Jen, but the old AdSense policies already stated that "This would also include ads throughout the site that mimic Google ads or otherwise appear to be associated with Google on your site. Although you may sell ads directly on your site, it is your responsibility to ensure these ads do not mimic Google ads." So, they already talked about "site", and that it's not permitted to mimic Google ads. Next to the rewording where do you see the big change?
(Reposted from Digg)
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Posted by: ashish at January 18, 2007 04:10 AM
What about image ads / banners? They all look alike to me. Would that mean no other paid (non-contextual) banners on a site that uses Adsense? Ouch.
Posted by: JohnMu at January 18, 2007 04:17 AM
Thanks Men for info..
Posted by: Estrenomania at January 18, 2007 04:44 AM
They are protecting them self, what’s wrong in it?? And these rules are made to curb the violators and cornering out their competitors.... Nothing wrong :)
Posted by: amit dixit at January 18, 2007 04:54 AM
They're not protecting themselves, they're trying to monopolize the market before it can grow out of the young stage it is still in.
Google has thousands more publishers than YPN ever will -- and these requirements are allowing Google to effectively own these publishers' sites.
In the very least, we should be given an opportunity to test out AdSense, YPN, and others to see the best mix and profit. We're no longer allowed to do that, and publishers are expected to be okay with that. I find that terribly invading.
Posted by: Eric Lander at January 18, 2007 05:15 AM
You could do double 50/50 with layout 1 adsense / layout 2 yahoo one day and l2 adsense / l1 yahoo on the other, where both layout 1+2 are distinctive enough but you would have data on it.
Still, it sucks, and i am not sure if this will work out perfect for them - if I am as restricted with this, why not stop using them at all?
Adsense is popular because they made it so easy to implement and use. If they make it so much more complicated - well then it might get time to say goodbye.
Posted by: Nicole Simon at January 18, 2007 05:38 AM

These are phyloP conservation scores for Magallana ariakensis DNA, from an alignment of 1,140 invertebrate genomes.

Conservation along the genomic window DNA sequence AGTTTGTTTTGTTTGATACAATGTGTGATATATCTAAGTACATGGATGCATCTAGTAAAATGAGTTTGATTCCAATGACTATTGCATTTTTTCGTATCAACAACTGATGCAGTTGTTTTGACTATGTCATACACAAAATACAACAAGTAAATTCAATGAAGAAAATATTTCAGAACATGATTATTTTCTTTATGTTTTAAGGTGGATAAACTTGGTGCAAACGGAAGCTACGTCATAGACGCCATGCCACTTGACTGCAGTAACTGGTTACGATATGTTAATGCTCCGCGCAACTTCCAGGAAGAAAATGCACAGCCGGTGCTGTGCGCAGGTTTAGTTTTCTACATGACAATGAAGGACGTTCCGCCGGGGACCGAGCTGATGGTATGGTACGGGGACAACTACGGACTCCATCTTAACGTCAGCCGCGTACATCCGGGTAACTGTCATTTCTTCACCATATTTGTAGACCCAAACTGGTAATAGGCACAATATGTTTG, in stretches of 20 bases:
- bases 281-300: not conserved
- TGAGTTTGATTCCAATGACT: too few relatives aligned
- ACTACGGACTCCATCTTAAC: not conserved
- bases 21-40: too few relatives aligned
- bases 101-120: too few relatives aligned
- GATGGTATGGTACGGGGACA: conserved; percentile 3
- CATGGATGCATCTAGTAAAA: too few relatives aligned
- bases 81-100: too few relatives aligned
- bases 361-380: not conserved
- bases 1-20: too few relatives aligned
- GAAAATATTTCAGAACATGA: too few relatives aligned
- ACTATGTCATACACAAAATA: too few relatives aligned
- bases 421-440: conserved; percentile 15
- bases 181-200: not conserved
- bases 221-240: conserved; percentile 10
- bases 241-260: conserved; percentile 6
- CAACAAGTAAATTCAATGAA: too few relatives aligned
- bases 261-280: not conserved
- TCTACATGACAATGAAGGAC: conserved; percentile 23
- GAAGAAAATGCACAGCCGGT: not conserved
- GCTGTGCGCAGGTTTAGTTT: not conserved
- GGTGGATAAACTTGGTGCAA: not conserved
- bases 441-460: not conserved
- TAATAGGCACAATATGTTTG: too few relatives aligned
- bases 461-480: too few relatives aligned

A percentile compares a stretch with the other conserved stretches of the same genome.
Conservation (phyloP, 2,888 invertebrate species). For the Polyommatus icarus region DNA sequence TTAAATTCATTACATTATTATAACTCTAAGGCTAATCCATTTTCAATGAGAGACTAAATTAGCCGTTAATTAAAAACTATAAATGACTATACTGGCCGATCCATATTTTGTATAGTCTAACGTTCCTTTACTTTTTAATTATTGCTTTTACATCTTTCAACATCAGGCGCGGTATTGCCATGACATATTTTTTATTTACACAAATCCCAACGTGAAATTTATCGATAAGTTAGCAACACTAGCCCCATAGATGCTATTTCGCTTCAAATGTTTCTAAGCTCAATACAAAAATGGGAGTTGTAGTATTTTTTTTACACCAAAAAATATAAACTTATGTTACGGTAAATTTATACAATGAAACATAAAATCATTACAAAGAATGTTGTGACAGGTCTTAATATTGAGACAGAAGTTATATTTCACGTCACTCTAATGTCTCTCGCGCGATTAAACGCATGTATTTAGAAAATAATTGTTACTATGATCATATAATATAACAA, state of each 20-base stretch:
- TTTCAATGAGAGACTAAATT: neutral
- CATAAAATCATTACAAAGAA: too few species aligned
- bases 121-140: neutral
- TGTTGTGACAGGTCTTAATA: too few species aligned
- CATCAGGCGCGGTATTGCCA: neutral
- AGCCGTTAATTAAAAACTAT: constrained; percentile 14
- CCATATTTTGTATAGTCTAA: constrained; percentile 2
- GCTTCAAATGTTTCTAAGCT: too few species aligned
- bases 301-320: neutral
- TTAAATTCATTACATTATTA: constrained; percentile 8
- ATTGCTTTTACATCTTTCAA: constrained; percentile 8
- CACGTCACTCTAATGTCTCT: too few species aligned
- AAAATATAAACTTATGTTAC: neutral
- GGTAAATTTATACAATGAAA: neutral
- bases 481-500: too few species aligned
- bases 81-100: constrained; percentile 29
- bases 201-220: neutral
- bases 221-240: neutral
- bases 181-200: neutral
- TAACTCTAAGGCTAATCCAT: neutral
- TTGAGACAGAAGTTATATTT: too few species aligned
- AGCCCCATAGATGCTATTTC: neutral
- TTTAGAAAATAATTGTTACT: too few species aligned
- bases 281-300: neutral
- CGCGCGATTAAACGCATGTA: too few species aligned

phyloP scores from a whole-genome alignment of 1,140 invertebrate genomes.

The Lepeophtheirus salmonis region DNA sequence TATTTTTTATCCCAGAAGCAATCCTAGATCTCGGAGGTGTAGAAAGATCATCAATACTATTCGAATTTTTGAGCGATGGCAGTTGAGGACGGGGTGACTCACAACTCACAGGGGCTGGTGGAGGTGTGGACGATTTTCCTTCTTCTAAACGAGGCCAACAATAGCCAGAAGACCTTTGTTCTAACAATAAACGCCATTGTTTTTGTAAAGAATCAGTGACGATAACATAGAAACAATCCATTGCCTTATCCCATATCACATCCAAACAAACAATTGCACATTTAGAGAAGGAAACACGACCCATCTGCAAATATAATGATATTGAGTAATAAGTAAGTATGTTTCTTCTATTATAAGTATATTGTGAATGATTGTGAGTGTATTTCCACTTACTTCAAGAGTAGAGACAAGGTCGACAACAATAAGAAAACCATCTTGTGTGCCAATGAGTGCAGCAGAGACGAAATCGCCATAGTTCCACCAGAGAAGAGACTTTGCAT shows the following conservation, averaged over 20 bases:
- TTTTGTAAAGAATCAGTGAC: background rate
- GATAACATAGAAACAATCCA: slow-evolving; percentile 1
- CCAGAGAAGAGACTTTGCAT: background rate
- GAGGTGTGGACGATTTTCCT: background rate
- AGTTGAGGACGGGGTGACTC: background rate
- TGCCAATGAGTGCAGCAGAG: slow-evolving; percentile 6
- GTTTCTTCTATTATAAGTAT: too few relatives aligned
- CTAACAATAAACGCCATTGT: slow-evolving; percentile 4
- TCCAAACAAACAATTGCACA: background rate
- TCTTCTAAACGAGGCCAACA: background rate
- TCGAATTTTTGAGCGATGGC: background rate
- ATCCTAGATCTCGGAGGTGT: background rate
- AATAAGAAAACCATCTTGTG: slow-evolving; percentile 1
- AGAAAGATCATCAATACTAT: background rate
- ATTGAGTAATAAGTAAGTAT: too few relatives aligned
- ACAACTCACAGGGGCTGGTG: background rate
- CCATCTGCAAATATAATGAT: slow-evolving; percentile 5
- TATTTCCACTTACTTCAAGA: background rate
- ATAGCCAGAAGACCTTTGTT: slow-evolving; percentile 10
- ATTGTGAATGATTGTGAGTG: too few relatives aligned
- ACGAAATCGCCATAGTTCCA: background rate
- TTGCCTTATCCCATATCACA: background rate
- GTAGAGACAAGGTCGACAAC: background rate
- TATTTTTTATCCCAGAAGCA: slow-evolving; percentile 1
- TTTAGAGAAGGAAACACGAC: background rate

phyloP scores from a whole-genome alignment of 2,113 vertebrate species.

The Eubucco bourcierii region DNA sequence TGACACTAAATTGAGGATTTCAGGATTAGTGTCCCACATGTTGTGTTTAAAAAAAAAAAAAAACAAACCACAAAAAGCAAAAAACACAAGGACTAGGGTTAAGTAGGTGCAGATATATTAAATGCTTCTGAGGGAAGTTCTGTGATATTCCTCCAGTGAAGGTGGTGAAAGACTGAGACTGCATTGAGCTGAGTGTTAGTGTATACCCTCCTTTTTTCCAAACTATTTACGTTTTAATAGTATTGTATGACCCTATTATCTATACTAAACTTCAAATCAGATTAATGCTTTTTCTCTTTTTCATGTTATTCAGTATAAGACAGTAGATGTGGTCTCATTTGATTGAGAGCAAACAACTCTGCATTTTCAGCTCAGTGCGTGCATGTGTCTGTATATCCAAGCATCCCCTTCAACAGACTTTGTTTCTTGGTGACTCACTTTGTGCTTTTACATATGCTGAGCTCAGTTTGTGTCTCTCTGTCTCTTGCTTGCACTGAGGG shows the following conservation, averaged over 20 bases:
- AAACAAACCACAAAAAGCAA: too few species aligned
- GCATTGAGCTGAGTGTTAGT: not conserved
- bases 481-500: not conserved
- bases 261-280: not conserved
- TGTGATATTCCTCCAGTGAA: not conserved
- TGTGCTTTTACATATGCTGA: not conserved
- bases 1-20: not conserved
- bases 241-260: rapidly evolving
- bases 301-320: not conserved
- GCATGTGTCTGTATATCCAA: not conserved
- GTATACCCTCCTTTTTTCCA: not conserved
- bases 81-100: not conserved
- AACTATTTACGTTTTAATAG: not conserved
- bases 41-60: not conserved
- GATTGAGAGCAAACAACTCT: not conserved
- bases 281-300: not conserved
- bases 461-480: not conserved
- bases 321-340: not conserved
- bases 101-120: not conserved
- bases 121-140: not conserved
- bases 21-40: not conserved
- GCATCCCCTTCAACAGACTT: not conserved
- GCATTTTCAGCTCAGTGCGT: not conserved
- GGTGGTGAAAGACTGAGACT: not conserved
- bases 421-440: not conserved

What would be considered a "site"? The complete domain (hopefully not) or just parts that belong together. For example, could I run AdSense on domain.com and YPN on my forum (forum.domain.com)?
Posted by: Konrad at January 18, 2007 05:43 AM
The question is, does it matter? Pretend you're a high earning Adsense user with say one section of your site that uses YPN. If Google was okay with this setup for the last 18 months, do you really think they'll going to close your account over it? Likewise, do you think they'll close your account for 1 day of A/B testing? I don't.
Posted by: Chris Beasley at January 18, 2007 06:27 AM
You're right about this being the buzz around the blogosphere, even I heard about this, and I'm not into problogging as much...
And depending on your theme... the ads bidclix, ypn, adbrite, etc. all can look the same... a lot of work for the bigger blogs around..
Thanks for the heads up jensense, I actually came from 3 blogs, all of whom directed me to this same page...
Posted by: Nicholas at January 18, 2007 06:32 AM
This smells like the same sort of policy that prevents you from publishing benchmarks results from expensive software (like Oracle) without prior written permission.
It does make you wonder how far Google will push their ability to dictate what publishers may do on their own web sites, doesn't it?
Posted by: Jeremy Zawodny at January 18, 2007 07:09 AM
Thanks for the details and discussion. I was just about to start testing YPN. Guess I'll have to be more careful how and when I do that testing.
Posted by: Christine at January 18, 2007 07:27 AM
would having adsense and vibrantmedia ads or Kontegra ads on the same page be a violation
Posted by: ss at January 18, 2007 07:31 AM
The more and more Google makes it difficult for me, the more and more I lean towards their competition. YPN has taken over 2 of my sites full time already. The couple I have that are in mixed rotation, are going to end up going one way or the other.... And I don't have to say which way its headed.
Bad move by Google IMO.
Posted by: Brian C at January 18, 2007 08:00 AM
Good info and insight, Jen.
Though not one myself, what this ominous development points to are the increasingly deleterious effects on publishers' resulting from one company's growing industry clout...when it comes to setting the terms and conditions of the use of their service/s.
If publishers think this is bad, just wait and see what happens if Google's paid search/contextual advertising market share continues to grow.
If it does, in a few years, Google could try to, among other things, entirely prohibit the use of any competing revenue program (and they will of course define what "competing" means) and slash pubs' revshare.